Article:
Interview: William Davies and Nicholas Gane on Neoliberalism
Neoliberalism and the Ethos of Competition:
William Davies and Nicholas Gane in discussion
In this interview for the TCS Website (18 December 2013), William Davies and Nicholas Gane discuss competition, monopoly, markets, neoliberalism and Foucault.
NG: You have a forthcoming book in the TCS book series called The Limits of Neoliberalism. Could you tell us what this book is about?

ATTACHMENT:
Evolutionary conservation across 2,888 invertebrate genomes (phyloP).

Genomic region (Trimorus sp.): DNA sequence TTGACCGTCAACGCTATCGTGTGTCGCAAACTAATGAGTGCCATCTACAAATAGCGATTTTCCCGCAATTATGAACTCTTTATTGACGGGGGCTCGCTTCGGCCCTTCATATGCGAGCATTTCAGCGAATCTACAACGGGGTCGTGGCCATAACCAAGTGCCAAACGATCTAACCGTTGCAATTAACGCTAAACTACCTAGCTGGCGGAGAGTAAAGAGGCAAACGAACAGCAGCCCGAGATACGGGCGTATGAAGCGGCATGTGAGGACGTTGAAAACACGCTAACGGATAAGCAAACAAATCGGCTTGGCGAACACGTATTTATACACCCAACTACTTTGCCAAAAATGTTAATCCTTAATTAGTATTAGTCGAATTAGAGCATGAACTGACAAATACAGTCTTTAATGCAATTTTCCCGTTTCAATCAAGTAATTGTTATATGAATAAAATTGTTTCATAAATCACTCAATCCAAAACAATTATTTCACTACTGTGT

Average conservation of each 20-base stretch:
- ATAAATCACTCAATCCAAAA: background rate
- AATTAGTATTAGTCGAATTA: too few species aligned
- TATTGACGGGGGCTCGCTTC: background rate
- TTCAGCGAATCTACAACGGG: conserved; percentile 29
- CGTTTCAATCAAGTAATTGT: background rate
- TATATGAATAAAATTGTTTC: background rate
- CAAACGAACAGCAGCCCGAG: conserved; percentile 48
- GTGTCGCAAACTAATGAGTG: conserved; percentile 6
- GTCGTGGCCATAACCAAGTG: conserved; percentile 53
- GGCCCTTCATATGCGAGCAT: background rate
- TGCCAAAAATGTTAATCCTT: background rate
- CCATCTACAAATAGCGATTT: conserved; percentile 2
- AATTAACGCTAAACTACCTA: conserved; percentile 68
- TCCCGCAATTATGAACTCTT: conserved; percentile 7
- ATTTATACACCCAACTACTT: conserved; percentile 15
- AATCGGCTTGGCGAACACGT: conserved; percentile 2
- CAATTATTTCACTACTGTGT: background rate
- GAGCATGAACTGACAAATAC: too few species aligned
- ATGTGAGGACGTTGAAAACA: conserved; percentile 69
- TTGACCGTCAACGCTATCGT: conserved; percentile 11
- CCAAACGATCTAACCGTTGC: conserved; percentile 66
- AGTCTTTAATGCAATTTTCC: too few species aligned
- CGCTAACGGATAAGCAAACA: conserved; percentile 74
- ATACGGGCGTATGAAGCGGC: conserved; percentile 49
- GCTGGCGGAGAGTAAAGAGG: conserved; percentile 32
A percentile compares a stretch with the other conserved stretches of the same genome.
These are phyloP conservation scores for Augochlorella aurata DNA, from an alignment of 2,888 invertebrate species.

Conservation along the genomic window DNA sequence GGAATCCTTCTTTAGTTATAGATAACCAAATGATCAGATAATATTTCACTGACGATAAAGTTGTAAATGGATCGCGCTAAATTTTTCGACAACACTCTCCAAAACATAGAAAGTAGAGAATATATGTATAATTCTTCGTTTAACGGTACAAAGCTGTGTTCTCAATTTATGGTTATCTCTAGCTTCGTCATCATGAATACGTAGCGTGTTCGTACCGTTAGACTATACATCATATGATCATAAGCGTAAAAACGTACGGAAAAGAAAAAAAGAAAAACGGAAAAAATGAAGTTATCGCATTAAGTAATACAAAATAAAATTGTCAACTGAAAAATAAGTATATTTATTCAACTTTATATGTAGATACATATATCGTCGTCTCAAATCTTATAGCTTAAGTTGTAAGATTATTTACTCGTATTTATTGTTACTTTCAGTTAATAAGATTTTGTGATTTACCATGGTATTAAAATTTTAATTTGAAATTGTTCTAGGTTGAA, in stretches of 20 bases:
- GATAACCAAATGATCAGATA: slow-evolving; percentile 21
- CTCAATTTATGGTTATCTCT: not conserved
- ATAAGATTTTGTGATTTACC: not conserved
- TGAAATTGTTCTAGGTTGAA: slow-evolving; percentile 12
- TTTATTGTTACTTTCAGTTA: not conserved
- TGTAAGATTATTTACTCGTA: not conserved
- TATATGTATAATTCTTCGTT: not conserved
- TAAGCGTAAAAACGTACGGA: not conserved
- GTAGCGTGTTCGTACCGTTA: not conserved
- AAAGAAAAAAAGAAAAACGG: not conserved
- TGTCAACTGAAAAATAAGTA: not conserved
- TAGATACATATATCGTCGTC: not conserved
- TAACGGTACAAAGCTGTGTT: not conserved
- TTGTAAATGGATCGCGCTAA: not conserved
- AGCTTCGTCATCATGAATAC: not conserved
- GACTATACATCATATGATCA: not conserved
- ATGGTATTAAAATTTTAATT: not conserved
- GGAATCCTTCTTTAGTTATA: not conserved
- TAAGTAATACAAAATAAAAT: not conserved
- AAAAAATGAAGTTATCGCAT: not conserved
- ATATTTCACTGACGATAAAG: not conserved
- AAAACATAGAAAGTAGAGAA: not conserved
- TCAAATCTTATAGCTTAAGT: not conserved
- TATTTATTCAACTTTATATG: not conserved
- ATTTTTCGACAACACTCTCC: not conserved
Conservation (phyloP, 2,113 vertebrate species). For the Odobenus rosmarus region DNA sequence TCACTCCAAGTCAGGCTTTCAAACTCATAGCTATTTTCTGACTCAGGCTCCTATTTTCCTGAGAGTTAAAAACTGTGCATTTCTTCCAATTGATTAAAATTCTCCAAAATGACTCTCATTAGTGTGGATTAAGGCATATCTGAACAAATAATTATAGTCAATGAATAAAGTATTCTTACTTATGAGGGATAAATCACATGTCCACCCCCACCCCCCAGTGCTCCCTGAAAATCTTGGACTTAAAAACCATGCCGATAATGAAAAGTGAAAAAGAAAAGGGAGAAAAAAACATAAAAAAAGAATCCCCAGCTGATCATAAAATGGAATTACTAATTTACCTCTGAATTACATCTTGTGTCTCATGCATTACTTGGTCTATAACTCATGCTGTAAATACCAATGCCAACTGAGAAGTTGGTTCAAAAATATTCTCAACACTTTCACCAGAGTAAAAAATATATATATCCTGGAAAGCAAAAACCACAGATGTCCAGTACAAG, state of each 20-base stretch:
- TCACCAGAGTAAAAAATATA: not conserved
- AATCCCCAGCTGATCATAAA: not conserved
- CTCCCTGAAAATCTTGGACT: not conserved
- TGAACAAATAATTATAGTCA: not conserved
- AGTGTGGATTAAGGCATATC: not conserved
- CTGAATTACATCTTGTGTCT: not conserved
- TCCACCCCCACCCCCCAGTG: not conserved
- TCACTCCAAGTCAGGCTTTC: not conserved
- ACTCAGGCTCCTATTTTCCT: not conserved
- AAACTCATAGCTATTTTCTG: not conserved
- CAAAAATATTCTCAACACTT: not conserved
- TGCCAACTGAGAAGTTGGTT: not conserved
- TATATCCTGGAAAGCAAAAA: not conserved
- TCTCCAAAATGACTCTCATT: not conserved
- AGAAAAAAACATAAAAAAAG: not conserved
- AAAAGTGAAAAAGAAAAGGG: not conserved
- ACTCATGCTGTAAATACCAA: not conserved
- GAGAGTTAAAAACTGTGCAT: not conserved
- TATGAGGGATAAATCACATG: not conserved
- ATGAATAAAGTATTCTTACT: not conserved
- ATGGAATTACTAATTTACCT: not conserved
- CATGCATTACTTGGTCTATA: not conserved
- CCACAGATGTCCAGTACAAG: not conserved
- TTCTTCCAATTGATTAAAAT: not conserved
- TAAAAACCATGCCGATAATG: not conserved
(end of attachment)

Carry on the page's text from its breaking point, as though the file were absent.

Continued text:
WD: Initially my interest which led to the book came from when I was working in a policy think-tank – the Institute for Public Policy Research – about nine years ago now. I became very interested in the notion of competitiveness as a concept within public policy discourse because it struck me that nearly any policy could be justified on the basis that it was good for national or urban competitiveness or the competitiveness of communities or regions. One of the things that interested me about that was that clearly it wasn’t simply about opening up the market. It wasn’t simply just about saying that we must have more free trade or deregulation, but that there was a positive aspect of competitiveness. This is what Jamie Peck calls the ‘roll-out’ aspect of neoliberalism, for instance that we should invest in things like broadband infrastructure and other facilities and public spaces which are pro-competitiveness. Clearly this has big implications for universities as well in terms of the knowledge economy and so on. So, in quite a naive, untheorized way, it struck me that something was going on that only much later did I refer to as neoliberalism: that an ethos of competition and competitiveness was an organizing principle and driver for a lot of public policy decision making in ways that weren’t simply about the market in a simpler liberal, classical, Adam Smith sense of the market. That is what led me to do a PhD, which initially looked at discourses of competitiveness. I was particularly interested in notions of competitiveness as developed by the Harvard Business School guru Michael Porter. I then became more interested in how other traditions of economics conceived of competition and competitiveness, such as in the Chicago School, and then how these different concepts fed into policy making apparatuses, regulators and state agencies. This research, much of which has gone into this book, involved me going and meeting experts and economists who advised governments on competition and competitiveness, and then also trying to do more of a genealogical study of where these ideas came from. A crucial moment for me, and many of us who are interested in neoliberalism, was the English publication in 2008 of the Foucault lectures on neoliberalism. This happened just as I was completing my PhD but I had enough time to think hard about the implication of these lectures, particularly what Foucault said about the connection between economics and sovereignty. This really helped to shape my thinking and the focus the book.